Tuesday, January 24, 2012

To Make a Ham

Kevin made the leg of his little pig into a ham this weekend, a process that began Friday morning and ended Monday afternoon - a nice weekend project.  

First, of course, he did a lot of research.  In the end, it all came back to Michael Ruhlman and his book, "Charcuterie", to which almost every internet blogger referred when it came to making a ham.  Nothing new there.  So, since Kevin already has the book, he has the recipe and the methods most found useful.  

The weight of the leg of pork determines the brine and the length of time it goes in the smoker.

Kevin made his brine with a little spice and a little sweet, as well as a salt called "Cure #1".  Sodium Nitrite is necessary to make any kind of sausage, bacon or ham.  It is basically mixed with salt dyed pink - pink so you don't mistake it for regular table salt, a mistake which could actually be fatal. Kevin's brine is heating on the stove, right next to Mr. PC, who is cooking up some turkey legs.  (14 minutes!)

It's going to stay in this brine for 60 hours - or two and one half days, the formula being 24 hours for every two pounds of meat.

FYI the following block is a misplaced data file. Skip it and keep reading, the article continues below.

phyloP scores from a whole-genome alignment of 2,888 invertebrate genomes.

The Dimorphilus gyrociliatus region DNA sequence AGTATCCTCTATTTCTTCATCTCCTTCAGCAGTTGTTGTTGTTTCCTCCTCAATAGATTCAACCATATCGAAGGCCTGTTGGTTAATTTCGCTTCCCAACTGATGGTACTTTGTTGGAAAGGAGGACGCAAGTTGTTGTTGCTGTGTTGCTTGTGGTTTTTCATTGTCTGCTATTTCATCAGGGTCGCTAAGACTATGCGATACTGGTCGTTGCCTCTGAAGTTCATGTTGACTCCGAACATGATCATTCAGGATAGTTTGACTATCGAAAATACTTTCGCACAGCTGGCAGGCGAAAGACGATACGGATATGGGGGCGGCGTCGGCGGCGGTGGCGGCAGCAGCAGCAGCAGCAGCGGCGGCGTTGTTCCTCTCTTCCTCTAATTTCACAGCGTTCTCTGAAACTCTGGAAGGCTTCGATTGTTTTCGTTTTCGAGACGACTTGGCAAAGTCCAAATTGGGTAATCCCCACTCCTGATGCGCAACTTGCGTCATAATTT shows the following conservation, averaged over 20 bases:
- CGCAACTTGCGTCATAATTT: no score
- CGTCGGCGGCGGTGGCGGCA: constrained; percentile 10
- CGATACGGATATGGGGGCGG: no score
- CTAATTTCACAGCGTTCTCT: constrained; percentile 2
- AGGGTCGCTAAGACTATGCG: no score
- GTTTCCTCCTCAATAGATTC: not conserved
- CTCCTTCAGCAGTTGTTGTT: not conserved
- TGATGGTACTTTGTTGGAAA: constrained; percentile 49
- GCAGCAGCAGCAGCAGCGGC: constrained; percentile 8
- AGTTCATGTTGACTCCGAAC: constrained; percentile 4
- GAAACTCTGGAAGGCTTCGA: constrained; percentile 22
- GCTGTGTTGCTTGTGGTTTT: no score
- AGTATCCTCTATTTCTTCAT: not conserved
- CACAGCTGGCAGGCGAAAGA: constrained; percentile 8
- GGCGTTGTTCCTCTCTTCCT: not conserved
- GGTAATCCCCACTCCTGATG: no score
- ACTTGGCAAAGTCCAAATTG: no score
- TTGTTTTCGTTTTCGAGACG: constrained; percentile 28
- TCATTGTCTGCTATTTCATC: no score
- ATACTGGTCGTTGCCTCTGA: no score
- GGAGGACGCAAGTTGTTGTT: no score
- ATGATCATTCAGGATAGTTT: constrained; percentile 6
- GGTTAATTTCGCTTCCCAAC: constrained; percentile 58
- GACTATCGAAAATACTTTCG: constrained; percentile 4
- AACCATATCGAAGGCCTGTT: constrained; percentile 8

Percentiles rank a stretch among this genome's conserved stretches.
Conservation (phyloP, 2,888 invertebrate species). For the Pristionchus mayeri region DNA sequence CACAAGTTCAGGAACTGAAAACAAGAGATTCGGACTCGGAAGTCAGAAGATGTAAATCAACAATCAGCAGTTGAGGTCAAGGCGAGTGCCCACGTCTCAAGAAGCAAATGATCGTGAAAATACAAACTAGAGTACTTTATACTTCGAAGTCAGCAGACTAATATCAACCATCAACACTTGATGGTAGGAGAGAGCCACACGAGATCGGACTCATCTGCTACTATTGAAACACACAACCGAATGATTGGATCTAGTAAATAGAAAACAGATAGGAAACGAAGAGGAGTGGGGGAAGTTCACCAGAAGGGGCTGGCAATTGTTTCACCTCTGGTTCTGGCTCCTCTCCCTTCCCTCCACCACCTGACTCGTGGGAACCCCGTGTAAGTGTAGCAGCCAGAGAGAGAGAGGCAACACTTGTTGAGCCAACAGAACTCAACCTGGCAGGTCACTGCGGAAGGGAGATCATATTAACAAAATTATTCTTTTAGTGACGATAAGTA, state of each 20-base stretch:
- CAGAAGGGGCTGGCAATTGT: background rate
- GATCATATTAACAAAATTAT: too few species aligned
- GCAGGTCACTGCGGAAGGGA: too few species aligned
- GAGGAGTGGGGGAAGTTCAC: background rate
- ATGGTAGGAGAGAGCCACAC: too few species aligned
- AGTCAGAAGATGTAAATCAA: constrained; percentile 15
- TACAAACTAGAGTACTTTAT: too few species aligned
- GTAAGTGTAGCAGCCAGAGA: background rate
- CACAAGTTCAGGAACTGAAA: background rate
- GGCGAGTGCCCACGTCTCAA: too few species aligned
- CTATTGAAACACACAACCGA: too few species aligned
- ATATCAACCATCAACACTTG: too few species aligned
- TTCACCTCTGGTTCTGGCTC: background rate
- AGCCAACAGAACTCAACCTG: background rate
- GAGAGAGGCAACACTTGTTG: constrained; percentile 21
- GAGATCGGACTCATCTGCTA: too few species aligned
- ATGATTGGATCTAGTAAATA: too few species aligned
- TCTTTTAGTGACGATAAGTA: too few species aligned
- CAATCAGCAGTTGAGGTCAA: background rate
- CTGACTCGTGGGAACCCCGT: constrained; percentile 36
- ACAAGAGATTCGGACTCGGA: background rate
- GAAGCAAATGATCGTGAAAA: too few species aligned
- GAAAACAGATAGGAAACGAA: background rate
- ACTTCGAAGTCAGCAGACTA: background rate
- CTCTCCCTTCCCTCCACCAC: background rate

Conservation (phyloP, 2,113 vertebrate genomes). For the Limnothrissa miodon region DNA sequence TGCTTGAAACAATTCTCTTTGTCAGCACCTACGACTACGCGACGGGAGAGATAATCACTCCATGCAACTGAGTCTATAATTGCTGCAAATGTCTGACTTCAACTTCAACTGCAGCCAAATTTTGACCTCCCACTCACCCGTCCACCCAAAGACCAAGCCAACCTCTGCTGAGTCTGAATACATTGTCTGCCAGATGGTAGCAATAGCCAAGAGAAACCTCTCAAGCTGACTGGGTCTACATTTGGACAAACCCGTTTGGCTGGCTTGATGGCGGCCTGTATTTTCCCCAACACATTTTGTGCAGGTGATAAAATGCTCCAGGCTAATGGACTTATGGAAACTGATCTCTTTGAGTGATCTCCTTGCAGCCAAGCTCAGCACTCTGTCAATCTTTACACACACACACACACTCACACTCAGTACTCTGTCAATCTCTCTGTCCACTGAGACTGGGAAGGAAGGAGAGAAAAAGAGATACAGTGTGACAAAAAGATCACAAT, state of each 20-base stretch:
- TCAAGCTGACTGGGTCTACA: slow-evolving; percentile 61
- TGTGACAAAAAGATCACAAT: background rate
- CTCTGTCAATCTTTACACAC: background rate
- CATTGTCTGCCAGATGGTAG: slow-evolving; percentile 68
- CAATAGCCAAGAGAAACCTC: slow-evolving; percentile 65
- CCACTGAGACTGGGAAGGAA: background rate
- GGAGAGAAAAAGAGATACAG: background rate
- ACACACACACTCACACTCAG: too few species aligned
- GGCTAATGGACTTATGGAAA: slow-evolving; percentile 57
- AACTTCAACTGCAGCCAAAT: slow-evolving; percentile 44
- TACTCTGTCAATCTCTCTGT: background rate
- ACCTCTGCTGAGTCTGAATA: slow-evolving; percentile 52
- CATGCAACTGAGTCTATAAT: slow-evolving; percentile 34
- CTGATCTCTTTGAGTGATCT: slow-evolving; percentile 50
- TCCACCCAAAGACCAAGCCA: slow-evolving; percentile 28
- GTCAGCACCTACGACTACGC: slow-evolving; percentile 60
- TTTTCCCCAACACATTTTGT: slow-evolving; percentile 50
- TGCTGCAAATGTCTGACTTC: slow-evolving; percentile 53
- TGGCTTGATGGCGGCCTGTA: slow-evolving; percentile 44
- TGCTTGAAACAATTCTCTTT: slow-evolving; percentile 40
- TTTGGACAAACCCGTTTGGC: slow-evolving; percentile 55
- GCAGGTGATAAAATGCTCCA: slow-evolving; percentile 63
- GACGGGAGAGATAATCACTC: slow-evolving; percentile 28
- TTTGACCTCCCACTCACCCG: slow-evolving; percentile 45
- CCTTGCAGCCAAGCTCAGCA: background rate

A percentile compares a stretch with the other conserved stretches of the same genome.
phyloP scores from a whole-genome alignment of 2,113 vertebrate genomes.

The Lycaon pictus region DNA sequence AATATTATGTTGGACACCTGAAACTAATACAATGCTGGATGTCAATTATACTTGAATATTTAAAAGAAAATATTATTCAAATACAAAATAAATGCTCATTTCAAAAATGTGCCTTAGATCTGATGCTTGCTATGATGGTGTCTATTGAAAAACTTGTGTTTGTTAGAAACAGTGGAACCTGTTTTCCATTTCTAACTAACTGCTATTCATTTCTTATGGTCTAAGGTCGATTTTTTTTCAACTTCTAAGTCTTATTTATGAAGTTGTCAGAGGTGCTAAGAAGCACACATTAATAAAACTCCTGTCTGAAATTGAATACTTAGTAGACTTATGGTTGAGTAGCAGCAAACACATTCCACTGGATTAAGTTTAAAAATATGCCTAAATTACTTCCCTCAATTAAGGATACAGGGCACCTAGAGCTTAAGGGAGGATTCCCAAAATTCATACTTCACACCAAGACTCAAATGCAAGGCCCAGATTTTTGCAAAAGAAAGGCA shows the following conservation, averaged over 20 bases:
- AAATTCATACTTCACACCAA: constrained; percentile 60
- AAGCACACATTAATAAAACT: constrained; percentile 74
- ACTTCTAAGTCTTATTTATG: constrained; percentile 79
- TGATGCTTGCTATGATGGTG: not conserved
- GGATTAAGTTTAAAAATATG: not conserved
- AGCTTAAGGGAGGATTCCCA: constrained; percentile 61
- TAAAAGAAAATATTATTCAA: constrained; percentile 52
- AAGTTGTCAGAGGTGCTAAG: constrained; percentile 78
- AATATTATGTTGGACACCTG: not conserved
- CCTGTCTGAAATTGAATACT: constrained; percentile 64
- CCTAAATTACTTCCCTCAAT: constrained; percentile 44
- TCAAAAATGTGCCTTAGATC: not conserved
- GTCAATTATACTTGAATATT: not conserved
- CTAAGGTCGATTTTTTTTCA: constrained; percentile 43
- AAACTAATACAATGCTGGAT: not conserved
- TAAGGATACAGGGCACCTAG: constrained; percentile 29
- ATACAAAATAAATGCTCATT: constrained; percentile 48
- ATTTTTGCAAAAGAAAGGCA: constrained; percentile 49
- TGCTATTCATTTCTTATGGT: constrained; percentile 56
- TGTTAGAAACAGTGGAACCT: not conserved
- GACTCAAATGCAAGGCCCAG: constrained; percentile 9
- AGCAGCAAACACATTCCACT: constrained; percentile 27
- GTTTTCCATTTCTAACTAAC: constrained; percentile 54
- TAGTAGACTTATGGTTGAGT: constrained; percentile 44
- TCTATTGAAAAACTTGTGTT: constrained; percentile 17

Half way through he turned it over and checked the progress. 

The cooking/smoking part began on Monday afternoon. The brined leg is tied up so it will cook more evenly, and put on the smoker with some cherry chips.  The meat must get to 165 degrees. 

One of the joys of having to do this at home is the quality time
it offers on the patio.

 Kevin opens the smoker to let me get a picture of the
leg on the grill.  Smokey!

 This should take a few hours.

When the probe reads 165, Kevin deems it Done! 
Looks gorgeous!

He slices into it this morning.  The review?  Moist and flavorful, maybe a little overly smokey, not too salty.  I see a ham sandwich in my future!

1 comment:

  1. Amazing documentation of a fascinating process with an (undoubtedly) tasty result. Thanks!